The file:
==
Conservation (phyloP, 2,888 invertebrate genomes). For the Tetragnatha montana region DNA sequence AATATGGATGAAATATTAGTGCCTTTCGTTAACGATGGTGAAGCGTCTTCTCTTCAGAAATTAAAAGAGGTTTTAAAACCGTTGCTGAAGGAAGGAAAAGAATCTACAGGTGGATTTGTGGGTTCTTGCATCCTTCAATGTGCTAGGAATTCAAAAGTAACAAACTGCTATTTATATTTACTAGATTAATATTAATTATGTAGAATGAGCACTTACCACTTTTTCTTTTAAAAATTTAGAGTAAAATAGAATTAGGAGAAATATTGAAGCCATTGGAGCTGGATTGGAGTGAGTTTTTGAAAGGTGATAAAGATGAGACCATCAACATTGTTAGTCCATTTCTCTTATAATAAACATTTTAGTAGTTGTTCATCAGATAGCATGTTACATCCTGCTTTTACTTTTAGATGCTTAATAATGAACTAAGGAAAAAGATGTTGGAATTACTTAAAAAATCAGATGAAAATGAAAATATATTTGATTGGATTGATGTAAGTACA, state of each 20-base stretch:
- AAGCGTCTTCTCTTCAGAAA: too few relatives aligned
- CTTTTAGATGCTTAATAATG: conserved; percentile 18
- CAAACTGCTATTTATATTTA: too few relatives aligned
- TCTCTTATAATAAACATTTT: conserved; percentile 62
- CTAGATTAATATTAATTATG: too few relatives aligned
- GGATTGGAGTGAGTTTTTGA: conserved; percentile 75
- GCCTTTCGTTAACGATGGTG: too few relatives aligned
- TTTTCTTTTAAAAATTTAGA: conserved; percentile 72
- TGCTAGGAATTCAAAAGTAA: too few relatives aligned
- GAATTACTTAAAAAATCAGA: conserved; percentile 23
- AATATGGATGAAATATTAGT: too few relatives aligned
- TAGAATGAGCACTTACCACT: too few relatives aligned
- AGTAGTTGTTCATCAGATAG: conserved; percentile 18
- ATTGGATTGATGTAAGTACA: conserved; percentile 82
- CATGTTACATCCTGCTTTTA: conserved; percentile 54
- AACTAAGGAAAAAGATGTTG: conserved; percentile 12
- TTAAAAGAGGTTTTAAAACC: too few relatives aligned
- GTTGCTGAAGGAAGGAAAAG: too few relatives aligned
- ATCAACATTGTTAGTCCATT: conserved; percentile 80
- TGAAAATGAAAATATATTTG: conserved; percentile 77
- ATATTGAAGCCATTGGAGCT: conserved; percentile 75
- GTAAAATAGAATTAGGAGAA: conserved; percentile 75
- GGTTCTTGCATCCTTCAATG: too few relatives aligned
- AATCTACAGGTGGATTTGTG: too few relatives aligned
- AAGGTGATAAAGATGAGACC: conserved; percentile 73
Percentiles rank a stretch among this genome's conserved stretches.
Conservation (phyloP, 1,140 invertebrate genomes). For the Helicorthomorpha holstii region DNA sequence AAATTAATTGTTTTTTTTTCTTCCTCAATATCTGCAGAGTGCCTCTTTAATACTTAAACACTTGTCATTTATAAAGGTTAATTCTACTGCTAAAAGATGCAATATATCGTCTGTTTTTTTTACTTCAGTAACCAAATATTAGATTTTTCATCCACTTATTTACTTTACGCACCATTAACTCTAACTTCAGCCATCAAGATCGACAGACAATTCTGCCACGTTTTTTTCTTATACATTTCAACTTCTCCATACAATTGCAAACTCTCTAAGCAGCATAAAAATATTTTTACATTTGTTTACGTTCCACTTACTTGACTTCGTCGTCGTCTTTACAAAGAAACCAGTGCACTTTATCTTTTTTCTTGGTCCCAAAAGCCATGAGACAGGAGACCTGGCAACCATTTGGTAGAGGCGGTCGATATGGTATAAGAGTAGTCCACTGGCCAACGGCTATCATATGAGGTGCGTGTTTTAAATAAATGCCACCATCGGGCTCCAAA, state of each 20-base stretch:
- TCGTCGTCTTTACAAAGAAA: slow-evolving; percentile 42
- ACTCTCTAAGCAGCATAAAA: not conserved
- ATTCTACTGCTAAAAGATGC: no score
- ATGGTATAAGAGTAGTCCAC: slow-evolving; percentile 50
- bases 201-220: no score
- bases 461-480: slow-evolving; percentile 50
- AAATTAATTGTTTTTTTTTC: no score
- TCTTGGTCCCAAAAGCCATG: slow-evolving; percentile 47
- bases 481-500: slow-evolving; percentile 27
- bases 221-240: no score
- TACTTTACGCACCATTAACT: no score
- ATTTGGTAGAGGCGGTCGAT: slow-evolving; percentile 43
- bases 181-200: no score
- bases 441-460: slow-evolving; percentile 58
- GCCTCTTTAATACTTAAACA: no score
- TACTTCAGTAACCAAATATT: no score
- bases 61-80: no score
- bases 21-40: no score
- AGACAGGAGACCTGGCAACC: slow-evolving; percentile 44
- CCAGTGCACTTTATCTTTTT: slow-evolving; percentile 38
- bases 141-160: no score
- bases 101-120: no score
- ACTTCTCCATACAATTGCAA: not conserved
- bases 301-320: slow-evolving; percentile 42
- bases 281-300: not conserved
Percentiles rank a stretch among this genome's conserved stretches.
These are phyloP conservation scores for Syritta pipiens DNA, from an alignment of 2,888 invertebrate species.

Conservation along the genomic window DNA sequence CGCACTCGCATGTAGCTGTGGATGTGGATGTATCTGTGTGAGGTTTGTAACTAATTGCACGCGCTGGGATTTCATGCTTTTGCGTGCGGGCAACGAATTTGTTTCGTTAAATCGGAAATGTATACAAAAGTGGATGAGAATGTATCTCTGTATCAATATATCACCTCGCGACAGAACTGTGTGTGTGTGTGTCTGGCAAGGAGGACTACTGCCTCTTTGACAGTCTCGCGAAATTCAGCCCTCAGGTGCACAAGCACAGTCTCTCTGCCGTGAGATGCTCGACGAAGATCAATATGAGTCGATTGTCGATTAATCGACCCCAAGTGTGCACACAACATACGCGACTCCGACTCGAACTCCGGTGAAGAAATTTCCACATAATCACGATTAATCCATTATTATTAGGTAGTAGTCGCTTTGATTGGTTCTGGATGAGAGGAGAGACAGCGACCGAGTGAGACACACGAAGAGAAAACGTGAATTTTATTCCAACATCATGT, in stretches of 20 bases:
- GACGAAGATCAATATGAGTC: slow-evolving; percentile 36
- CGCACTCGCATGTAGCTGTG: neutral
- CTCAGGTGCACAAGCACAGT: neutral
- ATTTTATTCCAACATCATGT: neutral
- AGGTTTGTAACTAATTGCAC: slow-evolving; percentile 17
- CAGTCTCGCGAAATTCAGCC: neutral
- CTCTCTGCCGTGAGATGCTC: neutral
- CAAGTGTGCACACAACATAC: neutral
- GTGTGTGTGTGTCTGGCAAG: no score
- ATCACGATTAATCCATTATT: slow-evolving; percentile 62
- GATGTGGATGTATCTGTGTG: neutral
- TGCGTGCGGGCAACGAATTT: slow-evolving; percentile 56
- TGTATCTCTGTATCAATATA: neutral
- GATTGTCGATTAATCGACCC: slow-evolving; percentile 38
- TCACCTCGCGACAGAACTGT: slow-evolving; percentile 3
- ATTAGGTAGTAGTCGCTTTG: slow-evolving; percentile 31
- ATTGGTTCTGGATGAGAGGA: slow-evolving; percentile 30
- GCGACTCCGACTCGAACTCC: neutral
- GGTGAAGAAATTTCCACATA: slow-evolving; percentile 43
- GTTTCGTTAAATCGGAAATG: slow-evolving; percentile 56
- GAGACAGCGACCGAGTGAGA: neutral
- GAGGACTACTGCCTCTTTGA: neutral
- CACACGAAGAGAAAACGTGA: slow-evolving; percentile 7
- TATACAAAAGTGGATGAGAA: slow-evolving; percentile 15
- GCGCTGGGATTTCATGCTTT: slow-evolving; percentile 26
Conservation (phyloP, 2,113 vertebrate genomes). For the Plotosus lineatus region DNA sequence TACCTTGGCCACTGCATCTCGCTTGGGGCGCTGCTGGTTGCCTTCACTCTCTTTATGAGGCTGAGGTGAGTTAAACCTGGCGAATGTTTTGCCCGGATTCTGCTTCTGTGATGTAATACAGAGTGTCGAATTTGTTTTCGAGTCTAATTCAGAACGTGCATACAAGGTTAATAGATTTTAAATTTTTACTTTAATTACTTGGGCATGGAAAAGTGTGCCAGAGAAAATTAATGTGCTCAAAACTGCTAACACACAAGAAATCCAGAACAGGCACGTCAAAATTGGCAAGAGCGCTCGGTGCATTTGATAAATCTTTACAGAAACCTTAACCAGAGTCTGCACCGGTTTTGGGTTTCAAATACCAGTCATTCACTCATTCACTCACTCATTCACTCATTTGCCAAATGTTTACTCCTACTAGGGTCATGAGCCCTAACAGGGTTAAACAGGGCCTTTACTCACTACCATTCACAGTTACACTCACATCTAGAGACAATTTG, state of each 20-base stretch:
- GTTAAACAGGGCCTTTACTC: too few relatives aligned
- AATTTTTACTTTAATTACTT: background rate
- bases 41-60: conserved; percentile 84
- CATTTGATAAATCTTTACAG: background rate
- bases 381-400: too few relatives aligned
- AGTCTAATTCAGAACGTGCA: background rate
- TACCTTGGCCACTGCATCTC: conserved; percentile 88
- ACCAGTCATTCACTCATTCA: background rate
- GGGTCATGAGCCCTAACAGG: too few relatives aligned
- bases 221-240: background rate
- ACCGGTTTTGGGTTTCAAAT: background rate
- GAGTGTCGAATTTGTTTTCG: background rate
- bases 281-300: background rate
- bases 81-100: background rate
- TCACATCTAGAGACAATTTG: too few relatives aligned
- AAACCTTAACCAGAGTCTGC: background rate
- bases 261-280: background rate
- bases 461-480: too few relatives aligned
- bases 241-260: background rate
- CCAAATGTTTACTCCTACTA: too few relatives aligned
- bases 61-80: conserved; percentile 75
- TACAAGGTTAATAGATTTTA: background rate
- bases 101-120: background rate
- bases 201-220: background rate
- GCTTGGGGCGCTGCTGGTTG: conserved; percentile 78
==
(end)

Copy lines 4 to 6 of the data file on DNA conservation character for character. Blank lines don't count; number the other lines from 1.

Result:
- CAAACTGCTATTTATATTTA: too few relatives aligned
- TCTCTTATAATAAACATTTT: conserved; percentile 62
- CTAGATTAATATTAATTATG: too few relatives aligned